Let’s say, for argument’s sake, that Daniel Ek capitulates, and allows some superstar artists to move their material to Spotify’s premium-only tier. What then?
Well, Apple gets what it wants: an industry-wide precedent that some music is worth more than other music, creating an exclusivity culture of which it can take global advantage.
But consumers will still have YouTube. And the bedrock that made Norway’s ability to ‘eliminate piracy’ possible – ie. all legal music at the touch of a button – will be removed.
Torrent sites will still exist.
Spotify and YouTube have helped ensure that free music consumption is now solidly bolted through worldwide culture. So Apple has a head-bending riddle on its hands: how can you convince music fans to attach a value to something that they’re accustomed to getting for free?
The answer is as simple as it is unfathomable: artists.
Taylor Swift fans love Taylor Swift more than iPhones. So create more cool, exclusive stuff that centres on Taylor Swift.
In fact, create an environment where Taylor Swift fans – or Kanye West fans or One Direction fans or Eminem fans – can convene to be regularly drip-fed exclusive morsels.
An interactive fan-club – within a music service that brings out the fan in you.
The idea that this would eke out more revenue-per-user isn’t as far-fetched as it might seem. For those convinced by empirical data, clever people have set out how it could work before.
For those more convinced by anecdotal meandering, here you go: all around the UK, Noel Gallagher is plugging his new record. You have to wonder how many music magazine sales Gallagher and his sharp tongue alone generates in Britain: he seems to be on the cover of them all twice or three times a year.
Why not release Noel Gallagher’s Official Magazine and be done with it? Even better, do it digitally, with no printing or manufacturing outlay?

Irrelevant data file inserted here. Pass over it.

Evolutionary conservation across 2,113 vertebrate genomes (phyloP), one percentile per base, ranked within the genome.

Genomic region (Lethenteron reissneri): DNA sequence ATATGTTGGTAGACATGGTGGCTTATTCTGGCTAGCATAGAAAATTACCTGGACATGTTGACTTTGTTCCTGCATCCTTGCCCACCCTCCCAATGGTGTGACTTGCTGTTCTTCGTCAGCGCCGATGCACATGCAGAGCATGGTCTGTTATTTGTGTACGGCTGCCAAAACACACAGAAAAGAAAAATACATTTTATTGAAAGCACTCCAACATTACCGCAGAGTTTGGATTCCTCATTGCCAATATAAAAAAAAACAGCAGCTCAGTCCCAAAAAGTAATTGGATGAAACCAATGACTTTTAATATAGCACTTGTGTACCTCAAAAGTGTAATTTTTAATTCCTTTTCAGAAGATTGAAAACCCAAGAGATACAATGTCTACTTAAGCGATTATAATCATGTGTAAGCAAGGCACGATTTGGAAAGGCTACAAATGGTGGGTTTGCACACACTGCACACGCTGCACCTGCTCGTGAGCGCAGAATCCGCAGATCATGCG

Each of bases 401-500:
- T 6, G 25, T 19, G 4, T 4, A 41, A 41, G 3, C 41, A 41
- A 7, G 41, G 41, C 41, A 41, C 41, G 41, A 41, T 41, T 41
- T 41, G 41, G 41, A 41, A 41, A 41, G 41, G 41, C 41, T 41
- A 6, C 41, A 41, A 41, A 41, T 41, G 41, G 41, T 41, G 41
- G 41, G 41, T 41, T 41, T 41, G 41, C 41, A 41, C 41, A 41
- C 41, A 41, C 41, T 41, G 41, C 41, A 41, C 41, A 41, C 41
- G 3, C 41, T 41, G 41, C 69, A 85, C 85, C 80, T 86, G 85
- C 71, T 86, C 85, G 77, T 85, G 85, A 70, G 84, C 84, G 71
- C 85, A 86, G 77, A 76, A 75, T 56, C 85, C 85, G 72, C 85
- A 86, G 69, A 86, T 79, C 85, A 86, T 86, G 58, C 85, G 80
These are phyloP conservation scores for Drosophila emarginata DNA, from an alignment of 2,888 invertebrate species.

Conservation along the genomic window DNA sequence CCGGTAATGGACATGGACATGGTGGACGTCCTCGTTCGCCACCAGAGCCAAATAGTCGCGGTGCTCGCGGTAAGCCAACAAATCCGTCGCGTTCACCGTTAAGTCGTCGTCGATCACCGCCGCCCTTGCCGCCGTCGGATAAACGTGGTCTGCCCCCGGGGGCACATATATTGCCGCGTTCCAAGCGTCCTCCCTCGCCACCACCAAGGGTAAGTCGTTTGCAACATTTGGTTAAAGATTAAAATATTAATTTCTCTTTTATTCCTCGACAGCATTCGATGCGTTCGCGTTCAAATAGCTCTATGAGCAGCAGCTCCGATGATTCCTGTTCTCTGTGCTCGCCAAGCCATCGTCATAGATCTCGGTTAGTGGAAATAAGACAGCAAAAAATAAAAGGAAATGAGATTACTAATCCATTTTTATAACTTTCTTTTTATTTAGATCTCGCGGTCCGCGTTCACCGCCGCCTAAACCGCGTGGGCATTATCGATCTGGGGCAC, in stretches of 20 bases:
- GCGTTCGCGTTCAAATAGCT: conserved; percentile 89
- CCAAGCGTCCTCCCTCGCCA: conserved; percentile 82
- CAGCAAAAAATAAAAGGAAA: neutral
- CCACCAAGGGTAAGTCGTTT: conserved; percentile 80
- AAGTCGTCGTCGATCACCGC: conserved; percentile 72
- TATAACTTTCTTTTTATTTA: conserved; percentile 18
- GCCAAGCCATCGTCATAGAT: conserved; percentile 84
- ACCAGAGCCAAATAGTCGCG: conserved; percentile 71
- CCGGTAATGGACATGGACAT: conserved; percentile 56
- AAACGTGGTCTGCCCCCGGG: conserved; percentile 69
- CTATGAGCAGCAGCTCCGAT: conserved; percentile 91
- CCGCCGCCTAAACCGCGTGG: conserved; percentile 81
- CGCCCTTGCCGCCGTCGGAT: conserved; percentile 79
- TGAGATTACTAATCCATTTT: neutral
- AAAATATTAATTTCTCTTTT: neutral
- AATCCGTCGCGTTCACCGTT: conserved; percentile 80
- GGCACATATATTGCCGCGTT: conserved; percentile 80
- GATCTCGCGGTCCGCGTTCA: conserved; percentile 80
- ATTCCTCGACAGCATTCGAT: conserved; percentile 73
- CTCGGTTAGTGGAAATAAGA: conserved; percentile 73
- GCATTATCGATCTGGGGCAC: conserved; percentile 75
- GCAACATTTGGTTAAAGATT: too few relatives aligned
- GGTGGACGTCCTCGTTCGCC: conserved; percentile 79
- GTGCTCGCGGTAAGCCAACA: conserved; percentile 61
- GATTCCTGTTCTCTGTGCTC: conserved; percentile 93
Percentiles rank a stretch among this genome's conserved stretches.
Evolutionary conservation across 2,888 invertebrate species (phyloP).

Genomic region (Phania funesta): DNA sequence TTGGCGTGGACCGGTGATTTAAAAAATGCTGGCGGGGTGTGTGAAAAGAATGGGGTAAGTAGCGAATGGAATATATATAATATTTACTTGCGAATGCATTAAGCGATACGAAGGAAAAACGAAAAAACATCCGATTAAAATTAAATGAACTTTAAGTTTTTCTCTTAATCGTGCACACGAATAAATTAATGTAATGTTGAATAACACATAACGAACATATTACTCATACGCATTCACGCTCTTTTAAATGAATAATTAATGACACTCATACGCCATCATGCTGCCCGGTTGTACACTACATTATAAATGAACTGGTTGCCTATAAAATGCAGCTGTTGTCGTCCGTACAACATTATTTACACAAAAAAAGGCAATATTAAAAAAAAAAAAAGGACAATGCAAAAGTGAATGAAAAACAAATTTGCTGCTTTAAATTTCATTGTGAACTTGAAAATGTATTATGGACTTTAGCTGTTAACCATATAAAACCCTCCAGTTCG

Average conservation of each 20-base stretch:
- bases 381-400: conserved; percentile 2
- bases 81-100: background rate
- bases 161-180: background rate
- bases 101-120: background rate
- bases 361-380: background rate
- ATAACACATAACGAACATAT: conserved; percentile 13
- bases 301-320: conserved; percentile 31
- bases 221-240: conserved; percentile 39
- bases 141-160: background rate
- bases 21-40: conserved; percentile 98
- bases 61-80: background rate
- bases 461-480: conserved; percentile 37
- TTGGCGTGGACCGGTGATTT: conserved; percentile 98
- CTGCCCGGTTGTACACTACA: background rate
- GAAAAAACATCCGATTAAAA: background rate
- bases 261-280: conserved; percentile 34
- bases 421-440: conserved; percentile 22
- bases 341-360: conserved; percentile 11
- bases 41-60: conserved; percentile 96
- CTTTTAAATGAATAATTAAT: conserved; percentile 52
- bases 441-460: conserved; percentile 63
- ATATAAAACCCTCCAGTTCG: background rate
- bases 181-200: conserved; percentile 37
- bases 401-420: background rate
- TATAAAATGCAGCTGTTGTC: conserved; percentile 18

That’s where Apple can sucker-punch freemium: by creating a low-ball monthly subscription structure for its mainstream iTunes audience, while up-selling mega-fans into artist-specific silos.
Zane Lowe is the first piece of this puzzle. There is no-one in America – save, perhaps Howard Stern – who gets interviews, and who ‘gets’ artists, quite like him.
Here’s some trivia about Lowe that speaks volumes about his kinship with creatives:
- He’s a Grammy-nominated producer;
- His band, Breaks Co-Op, have won even more awards for music in his home country than Lowe has won for radio in the UK;
- He co-wrote – presumably with a 50% cut – Sam Smith’s Restart, one of the standout tracks on the supernova British artist’s debut album.
To a degree, all of those facts are red herrings. But they’re also cherries on top of a mountain of proof that whatever your individual reaction to Lowe’s broadcasting style, huge international artists like him and empathise with him. (Watch his in-depth interviews with Kanye West or Rick Rubin: he’s a master of walking the tightrope between earnest muso Q&A and ‘OMG lol’ quote-athons.)
But Apple obviously needs more than Zane Lowe to conquer freemium’s appeal.
It will need buy-in from the world’s premier artists; artists willing to give their best to iTunes, in return for a just reward.
“To win the hearts of artists, apple will have to dangle its unrepentant willingness to press ‘push’ on content to its devices – just like it did for U2”
To obtain this permission, Apple will need to dangle the stuff Bono knows about better than anyone: its colossal marketing clout, its consumer data analytics and its willingness to press ‘push’ on content to its devices.
Especially that last one.
Apple’s artist pitch is really very simple: Taylor Swift’s 1989 has sold around 5 million copies so far. That’s good. There are 500 million iPhones being used around the globe right now. That’s better.
And then, finally, as a pièce de résistance for fans still tempted by The Pirate Bay’s cost-free lair, how about this: artist exclusives that extend outside their phones and into the live arena.
iTunes Festival continues to grow. Apple has huge affinity with music fans. Yet the company is yet to really take any kind of chunk out of music’s richest sector and its resultant recorded content.
In some form, that will surely have to change over the next year.
To have any chance of making this work, of course, Apple is going to need to kick things off with one hell of an artist.
One whose return will send people nuts the world over. One who has shown Taylor-like willing to refuse to give their music away for free in the past.
And, ideally, one whose long-awaited new record is out the wrong side of summer – coinciding nicely with Apple’s new service and the return of iTunes Festival to London.
Nah. Me neither.Music Business Worldwide